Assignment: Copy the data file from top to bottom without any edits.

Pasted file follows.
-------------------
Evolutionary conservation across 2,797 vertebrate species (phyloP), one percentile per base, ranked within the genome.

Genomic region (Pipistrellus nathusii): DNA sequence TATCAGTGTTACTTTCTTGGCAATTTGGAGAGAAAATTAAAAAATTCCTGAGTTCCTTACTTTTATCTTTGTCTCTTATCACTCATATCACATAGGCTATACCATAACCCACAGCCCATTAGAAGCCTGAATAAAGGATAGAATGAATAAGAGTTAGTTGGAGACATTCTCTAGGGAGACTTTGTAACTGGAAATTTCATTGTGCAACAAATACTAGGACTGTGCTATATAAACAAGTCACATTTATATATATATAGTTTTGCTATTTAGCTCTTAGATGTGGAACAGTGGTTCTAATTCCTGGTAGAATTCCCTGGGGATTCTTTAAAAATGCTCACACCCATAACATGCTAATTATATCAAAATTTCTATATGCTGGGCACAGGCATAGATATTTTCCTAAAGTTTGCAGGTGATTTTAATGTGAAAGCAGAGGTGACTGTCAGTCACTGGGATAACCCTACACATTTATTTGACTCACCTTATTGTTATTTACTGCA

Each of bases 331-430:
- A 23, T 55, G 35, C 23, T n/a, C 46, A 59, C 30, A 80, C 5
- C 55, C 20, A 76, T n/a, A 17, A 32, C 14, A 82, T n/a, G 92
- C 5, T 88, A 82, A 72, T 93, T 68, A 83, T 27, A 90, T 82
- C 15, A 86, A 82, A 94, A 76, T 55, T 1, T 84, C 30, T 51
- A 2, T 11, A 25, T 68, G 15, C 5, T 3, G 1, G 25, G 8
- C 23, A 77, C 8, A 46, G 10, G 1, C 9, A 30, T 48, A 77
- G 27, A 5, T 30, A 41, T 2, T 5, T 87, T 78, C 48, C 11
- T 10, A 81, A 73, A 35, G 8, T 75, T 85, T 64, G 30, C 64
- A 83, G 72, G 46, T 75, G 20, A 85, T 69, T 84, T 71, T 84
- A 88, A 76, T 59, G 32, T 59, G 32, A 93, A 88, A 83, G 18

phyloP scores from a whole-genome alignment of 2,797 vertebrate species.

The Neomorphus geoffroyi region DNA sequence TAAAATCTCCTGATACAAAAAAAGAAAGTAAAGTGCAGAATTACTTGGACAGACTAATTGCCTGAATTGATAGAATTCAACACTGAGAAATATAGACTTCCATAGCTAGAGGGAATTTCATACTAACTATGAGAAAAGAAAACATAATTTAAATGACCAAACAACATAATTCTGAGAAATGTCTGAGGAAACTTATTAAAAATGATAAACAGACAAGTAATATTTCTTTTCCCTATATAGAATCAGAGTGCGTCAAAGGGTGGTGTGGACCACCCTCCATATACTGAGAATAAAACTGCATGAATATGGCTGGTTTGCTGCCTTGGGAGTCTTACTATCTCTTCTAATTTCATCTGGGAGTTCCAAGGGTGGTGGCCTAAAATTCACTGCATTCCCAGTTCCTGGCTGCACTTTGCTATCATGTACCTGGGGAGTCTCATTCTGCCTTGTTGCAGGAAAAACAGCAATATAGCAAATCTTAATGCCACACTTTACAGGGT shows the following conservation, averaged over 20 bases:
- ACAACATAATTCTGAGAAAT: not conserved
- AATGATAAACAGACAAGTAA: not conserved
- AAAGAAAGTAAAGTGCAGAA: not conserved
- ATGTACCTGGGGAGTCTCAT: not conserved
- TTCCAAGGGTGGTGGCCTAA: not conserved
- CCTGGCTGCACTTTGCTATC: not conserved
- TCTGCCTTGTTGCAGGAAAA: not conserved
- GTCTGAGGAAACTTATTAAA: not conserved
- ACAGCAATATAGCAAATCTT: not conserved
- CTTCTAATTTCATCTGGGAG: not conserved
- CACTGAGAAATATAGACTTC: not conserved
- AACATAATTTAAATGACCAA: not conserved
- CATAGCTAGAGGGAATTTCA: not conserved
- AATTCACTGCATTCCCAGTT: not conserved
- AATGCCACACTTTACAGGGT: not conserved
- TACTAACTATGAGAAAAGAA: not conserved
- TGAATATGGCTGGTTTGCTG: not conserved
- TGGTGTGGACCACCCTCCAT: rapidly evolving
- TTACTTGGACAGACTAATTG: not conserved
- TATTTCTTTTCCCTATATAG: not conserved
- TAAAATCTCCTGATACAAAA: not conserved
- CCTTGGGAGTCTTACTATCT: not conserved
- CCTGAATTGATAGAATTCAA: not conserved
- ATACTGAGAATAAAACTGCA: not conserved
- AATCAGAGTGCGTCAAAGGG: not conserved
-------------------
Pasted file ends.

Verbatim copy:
Evolutionary conservation across 2,797 vertebrate species (phyloP), one percentile per base, ranked within the genome.

Genomic region (Pipistrellus nathusii): DNA sequence TATCAGTGTTACTTTCTTGGCAATTTGGAGAGAAAATTAAAAAATTCCTGAGTTCCTTACTTTTATCTTTGTCTCTTATCACTCATATCACATAGGCTATACCATAACCCACAGCCCATTAGAAGCCTGAATAAAGGATAGAATGAATAAGAGTTAGTTGGAGACATTCTCTAGGGAGACTTTGTAACTGGAAATTTCATTGTGCAACAAATACTAGGACTGTGCTATATAAACAAGTCACATTTATATATATATAGTTTTGCTATTTAGCTCTTAGATGTGGAACAGTGGTTCTAATTCCTGGTAGAATTCCCTGGGGATTCTTTAAAAATGCTCACACCCATAACATGCTAATTATATCAAAATTTCTATATGCTGGGCACAGGCATAGATATTTTCCTAAAGTTTGCAGGTGATTTTAATGTGAAAGCAGAGGTGACTGTCAGTCACTGGGATAACCCTACACATTTATTTGACTCACCTTATTGTTATTTACTGCA

Each of bases 331-430:
- A 23, T 55, G 35, C 23, T n/a, C 46, A 59, C 30, A 80, C 5
- C 55, C 20, A 76, T n/a, A 17, A 32, C 14, A 82, T n/a, G 92
- C 5, T 88, A 82, A 72, T 93, T 68, A 83, T 27, A 90, T 82
- C 15, A 86, A 82, A 94, A 76, T 55, T 1, T 84, C 30, T 51
- A 2, T 11, A 25, T 68, G 15, C 5, T 3, G 1, G 25, G 8
- C 23, A 77, C 8, A 46, G 10, G 1, C 9, A 30, T 48, A 77
- G 27, A 5, T 30, A 41, T 2, T 5, T 87, T 78, C 48, C 11
- T 10, A 81, A 73, A 35, G 8, T 75, T 85, T 64, G 30, C 64
- A 83, G 72, G 46, T 75, G 20, A 85, T 69, T 84, T 71, T 84
- A 88, A 76, T 59, G 32, T 59, G 32, A 93, A 88, A 83, G 18

phyloP scores from a whole-genome alignment of 2,797 vertebrate species.

The Neomorphus geoffroyi region DNA sequence TAAAATCTCCTGATACAAAAAAAGAAAGTAAAGTGCAGAATTACTTGGACAGACTAATTGCCTGAATTGATAGAATTCAACACTGAGAAATATAGACTTCCATAGCTAGAGGGAATTTCATACTAACTATGAGAAAAGAAAACATAATTTAAATGACCAAACAACATAATTCTGAGAAATGTCTGAGGAAACTTATTAAAAATGATAAACAGACAAGTAATATTTCTTTTCCCTATATAGAATCAGAGTGCGTCAAAGGGTGGTGTGGACCACCCTCCATATACTGAGAATAAAACTGCATGAATATGGCTGGTTTGCTGCCTTGGGAGTCTTACTATCTCTTCTAATTTCATCTGGGAGTTCCAAGGGTGGTGGCCTAAAATTCACTGCATTCCCAGTTCCTGGCTGCACTTTGCTATCATGTACCTGGGGAGTCTCATTCTGCCTTGTTGCAGGAAAAACAGCAATATAGCAAATCTTAATGCCACACTTTACAGGGT shows the following conservation, averaged over 20 bases:
- ACAACATAATTCTGAGAAAT: not conserved
- AATGATAAACAGACAAGTAA: not conserved
- AAAGAAAGTAAAGTGCAGAA: not conserved
- ATGTACCTGGGGAGTCTCAT: not conserved
- TTCCAAGGGTGGTGGCCTAA: not conserved
- CCTGGCTGCACTTTGCTATC: not conserved
- TCTGCCTTGTTGCAGGAAAA: not conserved
- GTCTGAGGAAACTTATTAAA: not conserved
- ACAGCAATATAGCAAATCTT: not conserved
- CTTCTAATTTCATCTGGGAG: not conserved
- CACTGAGAAATATAGACTTC: not conserved
- AACATAATTTAAATGACCAA: not conserved
- CATAGCTAGAGGGAATTTCA: not conserved
- AATTCACTGCATTCCCAGTT: not conserved
- AATGCCACACTTTACAGGGT: not conserved
- TACTAACTATGAGAAAAGAA: not conserved
- TGAATATGGCTGGTTTGCTG: not conserved
- TGGTGTGGACCACCCTCCAT: rapidly evolving
- TTACTTGGACAGACTAATTG: not conserved
- TATTTCTTTTCCCTATATAG: not conserved
- TAAAATCTCCTGATACAAAA: not conserved
- CCTTGGGAGTCTTACTATCT: not conserved
- CCTGAATTGATAGAATTCAA: not conserved
- ATACTGAGAATAAAACTGCA: not conserved
- AATCAGAGTGCGTCAAAGGG: not conserved